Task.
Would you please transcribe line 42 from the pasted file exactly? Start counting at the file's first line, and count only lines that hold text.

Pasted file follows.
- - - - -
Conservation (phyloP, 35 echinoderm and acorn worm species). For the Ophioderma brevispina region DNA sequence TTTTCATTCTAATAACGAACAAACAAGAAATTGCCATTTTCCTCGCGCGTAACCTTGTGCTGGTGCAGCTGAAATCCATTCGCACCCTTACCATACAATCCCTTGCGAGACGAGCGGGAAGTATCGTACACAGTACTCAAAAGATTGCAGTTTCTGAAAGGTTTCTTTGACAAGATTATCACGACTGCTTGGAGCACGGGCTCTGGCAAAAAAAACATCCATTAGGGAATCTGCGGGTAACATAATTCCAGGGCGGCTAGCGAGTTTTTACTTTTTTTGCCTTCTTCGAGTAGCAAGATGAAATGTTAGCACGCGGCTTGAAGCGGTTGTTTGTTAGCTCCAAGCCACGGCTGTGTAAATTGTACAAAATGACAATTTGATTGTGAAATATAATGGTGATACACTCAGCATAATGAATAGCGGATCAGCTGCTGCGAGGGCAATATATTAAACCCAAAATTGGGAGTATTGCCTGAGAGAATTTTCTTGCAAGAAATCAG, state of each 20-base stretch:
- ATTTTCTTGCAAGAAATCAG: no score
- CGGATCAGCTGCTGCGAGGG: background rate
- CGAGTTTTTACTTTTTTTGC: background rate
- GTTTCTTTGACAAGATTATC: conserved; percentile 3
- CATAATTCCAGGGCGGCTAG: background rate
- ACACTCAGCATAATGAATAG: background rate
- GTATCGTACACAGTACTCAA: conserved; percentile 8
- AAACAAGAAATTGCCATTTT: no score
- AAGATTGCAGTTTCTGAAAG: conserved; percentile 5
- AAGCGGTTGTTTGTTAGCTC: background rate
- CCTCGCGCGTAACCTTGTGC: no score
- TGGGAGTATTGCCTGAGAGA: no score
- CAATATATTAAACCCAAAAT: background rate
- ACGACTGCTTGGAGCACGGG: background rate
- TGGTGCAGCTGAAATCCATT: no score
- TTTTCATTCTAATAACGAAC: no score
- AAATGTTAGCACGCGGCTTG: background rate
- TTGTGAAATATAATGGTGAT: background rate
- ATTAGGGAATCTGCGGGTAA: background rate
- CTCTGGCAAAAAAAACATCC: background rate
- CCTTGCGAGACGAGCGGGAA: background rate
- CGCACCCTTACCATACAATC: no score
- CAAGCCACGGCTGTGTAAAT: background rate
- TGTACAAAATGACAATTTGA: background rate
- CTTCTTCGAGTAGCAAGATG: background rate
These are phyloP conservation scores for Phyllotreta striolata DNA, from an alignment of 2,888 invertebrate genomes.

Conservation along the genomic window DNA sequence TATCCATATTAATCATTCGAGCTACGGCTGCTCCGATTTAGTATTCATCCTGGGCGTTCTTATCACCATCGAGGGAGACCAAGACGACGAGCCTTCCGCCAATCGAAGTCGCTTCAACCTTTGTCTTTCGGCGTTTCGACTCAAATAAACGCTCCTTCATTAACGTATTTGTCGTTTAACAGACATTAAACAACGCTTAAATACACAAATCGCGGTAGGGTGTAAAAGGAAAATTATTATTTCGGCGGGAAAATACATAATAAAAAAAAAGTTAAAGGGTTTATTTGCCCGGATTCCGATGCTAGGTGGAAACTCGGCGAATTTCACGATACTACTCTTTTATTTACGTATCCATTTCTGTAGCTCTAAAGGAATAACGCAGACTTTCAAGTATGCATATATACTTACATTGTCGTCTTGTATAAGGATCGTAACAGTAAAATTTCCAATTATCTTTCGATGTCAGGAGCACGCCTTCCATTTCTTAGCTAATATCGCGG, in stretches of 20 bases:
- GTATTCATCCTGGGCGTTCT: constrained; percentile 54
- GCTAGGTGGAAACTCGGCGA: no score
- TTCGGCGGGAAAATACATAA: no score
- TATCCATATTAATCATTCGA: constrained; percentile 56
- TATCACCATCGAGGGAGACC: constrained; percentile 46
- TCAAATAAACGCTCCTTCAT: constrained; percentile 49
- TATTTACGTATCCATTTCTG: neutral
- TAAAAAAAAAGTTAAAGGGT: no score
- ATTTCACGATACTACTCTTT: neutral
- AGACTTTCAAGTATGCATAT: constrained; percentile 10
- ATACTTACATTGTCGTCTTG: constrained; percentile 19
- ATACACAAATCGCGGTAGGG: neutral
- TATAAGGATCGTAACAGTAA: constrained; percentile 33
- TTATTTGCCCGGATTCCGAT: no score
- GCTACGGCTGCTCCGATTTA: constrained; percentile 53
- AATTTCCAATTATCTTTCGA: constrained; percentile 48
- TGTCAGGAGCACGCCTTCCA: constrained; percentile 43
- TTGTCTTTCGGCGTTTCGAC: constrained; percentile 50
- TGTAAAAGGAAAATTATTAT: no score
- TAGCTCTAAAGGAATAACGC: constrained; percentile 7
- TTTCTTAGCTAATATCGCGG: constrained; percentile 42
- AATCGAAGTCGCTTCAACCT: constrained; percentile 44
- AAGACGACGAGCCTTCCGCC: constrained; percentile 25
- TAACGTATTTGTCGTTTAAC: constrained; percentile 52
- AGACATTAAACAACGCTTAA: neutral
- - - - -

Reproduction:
- TTATTTGCCCGGATTCCGAT: no score